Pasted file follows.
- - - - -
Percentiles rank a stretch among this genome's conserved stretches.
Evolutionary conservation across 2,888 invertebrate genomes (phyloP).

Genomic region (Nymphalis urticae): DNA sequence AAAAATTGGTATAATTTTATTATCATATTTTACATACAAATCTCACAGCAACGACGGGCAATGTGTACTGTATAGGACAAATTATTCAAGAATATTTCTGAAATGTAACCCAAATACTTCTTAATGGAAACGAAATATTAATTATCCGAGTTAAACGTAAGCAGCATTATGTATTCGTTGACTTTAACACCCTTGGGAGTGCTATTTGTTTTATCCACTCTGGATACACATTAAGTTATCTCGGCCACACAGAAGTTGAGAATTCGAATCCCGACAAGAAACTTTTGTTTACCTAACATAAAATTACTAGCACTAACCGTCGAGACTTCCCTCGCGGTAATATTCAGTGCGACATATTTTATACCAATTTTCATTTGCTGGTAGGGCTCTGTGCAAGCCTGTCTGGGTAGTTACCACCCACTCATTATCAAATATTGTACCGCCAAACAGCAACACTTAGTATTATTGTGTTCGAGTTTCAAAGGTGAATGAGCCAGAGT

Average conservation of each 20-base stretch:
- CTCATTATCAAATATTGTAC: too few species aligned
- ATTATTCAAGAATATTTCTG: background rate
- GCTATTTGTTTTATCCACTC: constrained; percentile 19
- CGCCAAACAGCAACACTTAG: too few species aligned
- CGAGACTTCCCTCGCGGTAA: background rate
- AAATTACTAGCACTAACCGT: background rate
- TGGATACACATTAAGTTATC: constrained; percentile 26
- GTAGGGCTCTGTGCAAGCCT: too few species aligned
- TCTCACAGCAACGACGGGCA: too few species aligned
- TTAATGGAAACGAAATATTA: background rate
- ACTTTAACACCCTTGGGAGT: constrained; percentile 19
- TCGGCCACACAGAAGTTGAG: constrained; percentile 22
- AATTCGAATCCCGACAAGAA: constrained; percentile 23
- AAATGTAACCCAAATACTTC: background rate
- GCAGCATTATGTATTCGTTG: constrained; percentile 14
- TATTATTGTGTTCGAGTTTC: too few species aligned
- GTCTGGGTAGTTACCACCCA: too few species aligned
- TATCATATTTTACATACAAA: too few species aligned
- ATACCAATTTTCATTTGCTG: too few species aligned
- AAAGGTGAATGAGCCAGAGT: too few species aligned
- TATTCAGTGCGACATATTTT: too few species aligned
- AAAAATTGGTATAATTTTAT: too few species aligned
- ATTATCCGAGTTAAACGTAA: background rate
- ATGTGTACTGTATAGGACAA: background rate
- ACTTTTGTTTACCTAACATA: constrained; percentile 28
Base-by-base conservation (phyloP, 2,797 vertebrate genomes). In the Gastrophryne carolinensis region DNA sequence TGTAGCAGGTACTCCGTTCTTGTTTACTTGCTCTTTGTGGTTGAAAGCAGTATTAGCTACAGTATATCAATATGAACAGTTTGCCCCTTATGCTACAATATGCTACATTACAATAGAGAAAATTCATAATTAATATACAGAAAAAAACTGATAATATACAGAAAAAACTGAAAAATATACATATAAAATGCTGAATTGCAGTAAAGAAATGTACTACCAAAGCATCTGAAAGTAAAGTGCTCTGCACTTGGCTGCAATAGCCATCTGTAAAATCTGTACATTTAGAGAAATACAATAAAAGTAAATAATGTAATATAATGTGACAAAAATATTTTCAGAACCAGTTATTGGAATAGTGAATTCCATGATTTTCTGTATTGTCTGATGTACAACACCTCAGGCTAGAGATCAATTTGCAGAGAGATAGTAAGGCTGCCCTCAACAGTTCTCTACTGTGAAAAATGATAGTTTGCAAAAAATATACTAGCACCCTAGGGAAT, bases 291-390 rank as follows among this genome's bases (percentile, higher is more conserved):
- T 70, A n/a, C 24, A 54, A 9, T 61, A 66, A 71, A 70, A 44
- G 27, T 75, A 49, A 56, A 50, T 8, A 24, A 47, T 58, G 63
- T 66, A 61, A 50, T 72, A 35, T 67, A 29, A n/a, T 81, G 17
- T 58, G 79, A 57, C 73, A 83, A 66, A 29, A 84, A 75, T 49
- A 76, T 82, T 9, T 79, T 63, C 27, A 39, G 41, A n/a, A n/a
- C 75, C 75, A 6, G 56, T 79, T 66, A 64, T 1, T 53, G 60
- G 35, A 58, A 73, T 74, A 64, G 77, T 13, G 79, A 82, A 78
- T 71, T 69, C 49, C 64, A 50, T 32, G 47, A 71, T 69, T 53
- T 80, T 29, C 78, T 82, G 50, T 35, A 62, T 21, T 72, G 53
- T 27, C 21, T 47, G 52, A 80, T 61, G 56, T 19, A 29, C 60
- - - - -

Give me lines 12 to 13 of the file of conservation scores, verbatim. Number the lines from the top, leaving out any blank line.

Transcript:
- GTAGGGCTCTGTGCAAGCCT: too few species aligned
- TCTCACAGCAACGACGGGCA: too few species aligned